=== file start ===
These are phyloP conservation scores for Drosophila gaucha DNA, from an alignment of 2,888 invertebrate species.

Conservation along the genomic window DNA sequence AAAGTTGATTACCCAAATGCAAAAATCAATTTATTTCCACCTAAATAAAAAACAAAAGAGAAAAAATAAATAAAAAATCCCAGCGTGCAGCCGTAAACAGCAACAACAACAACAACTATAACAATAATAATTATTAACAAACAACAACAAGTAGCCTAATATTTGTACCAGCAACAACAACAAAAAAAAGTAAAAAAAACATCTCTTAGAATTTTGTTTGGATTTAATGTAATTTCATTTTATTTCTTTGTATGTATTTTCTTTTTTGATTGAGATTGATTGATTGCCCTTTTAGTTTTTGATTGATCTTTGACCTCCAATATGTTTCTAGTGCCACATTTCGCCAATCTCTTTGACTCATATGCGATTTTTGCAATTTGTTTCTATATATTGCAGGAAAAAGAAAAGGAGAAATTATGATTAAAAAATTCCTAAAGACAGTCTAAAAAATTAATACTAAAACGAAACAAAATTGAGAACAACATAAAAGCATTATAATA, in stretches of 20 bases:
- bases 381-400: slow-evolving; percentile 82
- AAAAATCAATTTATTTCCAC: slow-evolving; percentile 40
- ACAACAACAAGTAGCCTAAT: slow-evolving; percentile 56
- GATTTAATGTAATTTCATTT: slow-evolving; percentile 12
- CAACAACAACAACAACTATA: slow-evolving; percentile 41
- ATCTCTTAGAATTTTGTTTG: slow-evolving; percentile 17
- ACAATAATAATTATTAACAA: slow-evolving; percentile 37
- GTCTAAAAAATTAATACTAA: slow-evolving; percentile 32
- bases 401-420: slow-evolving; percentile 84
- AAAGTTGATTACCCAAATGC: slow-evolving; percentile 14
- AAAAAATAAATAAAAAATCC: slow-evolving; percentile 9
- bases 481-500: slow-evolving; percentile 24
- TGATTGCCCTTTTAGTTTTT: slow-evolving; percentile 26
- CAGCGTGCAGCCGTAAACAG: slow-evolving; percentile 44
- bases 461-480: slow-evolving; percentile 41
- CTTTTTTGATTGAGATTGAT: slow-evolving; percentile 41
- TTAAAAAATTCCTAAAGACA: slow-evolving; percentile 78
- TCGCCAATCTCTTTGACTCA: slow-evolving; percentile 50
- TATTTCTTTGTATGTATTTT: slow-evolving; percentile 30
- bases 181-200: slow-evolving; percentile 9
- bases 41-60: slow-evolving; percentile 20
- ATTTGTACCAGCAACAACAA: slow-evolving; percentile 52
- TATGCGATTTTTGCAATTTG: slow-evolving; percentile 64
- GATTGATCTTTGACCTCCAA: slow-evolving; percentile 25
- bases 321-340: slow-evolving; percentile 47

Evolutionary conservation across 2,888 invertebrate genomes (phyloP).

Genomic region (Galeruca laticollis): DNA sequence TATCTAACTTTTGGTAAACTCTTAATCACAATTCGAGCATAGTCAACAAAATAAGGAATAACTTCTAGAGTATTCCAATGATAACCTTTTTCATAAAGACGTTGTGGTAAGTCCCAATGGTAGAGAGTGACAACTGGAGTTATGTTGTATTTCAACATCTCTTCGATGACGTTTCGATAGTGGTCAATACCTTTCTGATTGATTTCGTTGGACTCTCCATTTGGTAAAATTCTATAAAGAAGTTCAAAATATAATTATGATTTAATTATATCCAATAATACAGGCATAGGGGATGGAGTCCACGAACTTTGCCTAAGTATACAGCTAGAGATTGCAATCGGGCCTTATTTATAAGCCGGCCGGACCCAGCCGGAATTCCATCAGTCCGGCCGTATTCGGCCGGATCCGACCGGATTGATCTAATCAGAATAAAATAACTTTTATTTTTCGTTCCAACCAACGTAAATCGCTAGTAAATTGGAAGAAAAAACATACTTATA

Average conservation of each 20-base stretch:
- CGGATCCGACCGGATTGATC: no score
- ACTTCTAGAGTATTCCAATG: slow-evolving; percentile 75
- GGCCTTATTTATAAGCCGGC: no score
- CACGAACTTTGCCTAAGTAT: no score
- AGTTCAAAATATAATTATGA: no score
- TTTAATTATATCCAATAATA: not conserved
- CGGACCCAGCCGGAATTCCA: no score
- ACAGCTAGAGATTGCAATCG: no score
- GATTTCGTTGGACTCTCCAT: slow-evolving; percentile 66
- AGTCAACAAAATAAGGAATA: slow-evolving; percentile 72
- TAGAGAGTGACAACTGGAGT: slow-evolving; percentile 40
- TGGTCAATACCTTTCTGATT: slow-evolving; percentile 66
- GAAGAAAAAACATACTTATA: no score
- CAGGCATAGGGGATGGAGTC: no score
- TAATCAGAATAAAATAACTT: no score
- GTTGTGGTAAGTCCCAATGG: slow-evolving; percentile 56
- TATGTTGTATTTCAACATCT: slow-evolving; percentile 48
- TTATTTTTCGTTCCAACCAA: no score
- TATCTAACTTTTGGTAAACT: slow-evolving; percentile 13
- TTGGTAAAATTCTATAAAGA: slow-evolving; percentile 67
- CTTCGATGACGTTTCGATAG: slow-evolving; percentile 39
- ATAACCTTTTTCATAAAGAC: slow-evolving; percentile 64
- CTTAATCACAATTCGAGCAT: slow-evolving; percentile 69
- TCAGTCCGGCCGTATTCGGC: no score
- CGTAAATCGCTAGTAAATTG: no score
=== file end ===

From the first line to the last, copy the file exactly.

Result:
These are phyloP conservation scores for Drosophila gaucha DNA, from an alignment of 2,888 invertebrate species.

Conservation along the genomic window DNA sequence AAAGTTGATTACCCAAATGCAAAAATCAATTTATTTCCACCTAAATAAAAAACAAAAGAGAAAAAATAAATAAAAAATCCCAGCGTGCAGCCGTAAACAGCAACAACAACAACAACTATAACAATAATAATTATTAACAAACAACAACAAGTAGCCTAATATTTGTACCAGCAACAACAACAAAAAAAAGTAAAAAAAACATCTCTTAGAATTTTGTTTGGATTTAATGTAATTTCATTTTATTTCTTTGTATGTATTTTCTTTTTTGATTGAGATTGATTGATTGCCCTTTTAGTTTTTGATTGATCTTTGACCTCCAATATGTTTCTAGTGCCACATTTCGCCAATCTCTTTGACTCATATGCGATTTTTGCAATTTGTTTCTATATATTGCAGGAAAAAGAAAAGGAGAAATTATGATTAAAAAATTCCTAAAGACAGTCTAAAAAATTAATACTAAAACGAAACAAAATTGAGAACAACATAAAAGCATTATAATA, in stretches of 20 bases:
- bases 381-400: slow-evolving; percentile 82
- AAAAATCAATTTATTTCCAC: slow-evolving; percentile 40
- ACAACAACAAGTAGCCTAAT: slow-evolving; percentile 56
- GATTTAATGTAATTTCATTT: slow-evolving; percentile 12
- CAACAACAACAACAACTATA: slow-evolving; percentile 41
- ATCTCTTAGAATTTTGTTTG: slow-evolving; percentile 17
- ACAATAATAATTATTAACAA: slow-evolving; percentile 37
- GTCTAAAAAATTAATACTAA: slow-evolving; percentile 32
- bases 401-420: slow-evolving; percentile 84
- AAAGTTGATTACCCAAATGC: slow-evolving; percentile 14
- AAAAAATAAATAAAAAATCC: slow-evolving; percentile 9
- bases 481-500: slow-evolving; percentile 24
- TGATTGCCCTTTTAGTTTTT: slow-evolving; percentile 26
- CAGCGTGCAGCCGTAAACAG: slow-evolving; percentile 44
- bases 461-480: slow-evolving; percentile 41
- CTTTTTTGATTGAGATTGAT: slow-evolving; percentile 41
- TTAAAAAATTCCTAAAGACA: slow-evolving; percentile 78
- TCGCCAATCTCTTTGACTCA: slow-evolving; percentile 50
- TATTTCTTTGTATGTATTTT: slow-evolving; percentile 30
- bases 181-200: slow-evolving; percentile 9
- bases 41-60: slow-evolving; percentile 20
- ATTTGTACCAGCAACAACAA: slow-evolving; percentile 52
- TATGCGATTTTTGCAATTTG: slow-evolving; percentile 64
- GATTGATCTTTGACCTCCAA: slow-evolving; percentile 25
- bases 321-340: slow-evolving; percentile 47

Evolutionary conservation across 2,888 invertebrate genomes (phyloP).

Genomic region (Galeruca laticollis): DNA sequence TATCTAACTTTTGGTAAACTCTTAATCACAATTCGAGCATAGTCAACAAAATAAGGAATAACTTCTAGAGTATTCCAATGATAACCTTTTTCATAAAGACGTTGTGGTAAGTCCCAATGGTAGAGAGTGACAACTGGAGTTATGTTGTATTTCAACATCTCTTCGATGACGTTTCGATAGTGGTCAATACCTTTCTGATTGATTTCGTTGGACTCTCCATTTGGTAAAATTCTATAAAGAAGTTCAAAATATAATTATGATTTAATTATATCCAATAATACAGGCATAGGGGATGGAGTCCACGAACTTTGCCTAAGTATACAGCTAGAGATTGCAATCGGGCCTTATTTATAAGCCGGCCGGACCCAGCCGGAATTCCATCAGTCCGGCCGTATTCGGCCGGATCCGACCGGATTGATCTAATCAGAATAAAATAACTTTTATTTTTCGTTCCAACCAACGTAAATCGCTAGTAAATTGGAAGAAAAAACATACTTATA

Average conservation of each 20-base stretch:
- CGGATCCGACCGGATTGATC: no score
- ACTTCTAGAGTATTCCAATG: slow-evolving; percentile 75
- GGCCTTATTTATAAGCCGGC: no score
- CACGAACTTTGCCTAAGTAT: no score
- AGTTCAAAATATAATTATGA: no score
- TTTAATTATATCCAATAATA: not conserved
- CGGACCCAGCCGGAATTCCA: no score
- ACAGCTAGAGATTGCAATCG: no score
- GATTTCGTTGGACTCTCCAT: slow-evolving; percentile 66
- AGTCAACAAAATAAGGAATA: slow-evolving; percentile 72
- TAGAGAGTGACAACTGGAGT: slow-evolving; percentile 40
- TGGTCAATACCTTTCTGATT: slow-evolving; percentile 66
- GAAGAAAAAACATACTTATA: no score
- CAGGCATAGGGGATGGAGTC: no score
- TAATCAGAATAAAATAACTT: no score
- GTTGTGGTAAGTCCCAATGG: slow-evolving; percentile 56
- TATGTTGTATTTCAACATCT: slow-evolving; percentile 48
- TTATTTTTCGTTCCAACCAA: no score
- TATCTAACTTTTGGTAAACT: slow-evolving; percentile 13
- TTGGTAAAATTCTATAAAGA: slow-evolving; percentile 67
- CTTCGATGACGTTTCGATAG: slow-evolving; percentile 39
- ATAACCTTTTTCATAAAGAC: slow-evolving; percentile 64
- CTTAATCACAATTCGAGCAT: slow-evolving; percentile 69
- TCAGTCCGGCCGTATTCGGC: no score
- CGTAAATCGCTAGTAAATTG: no score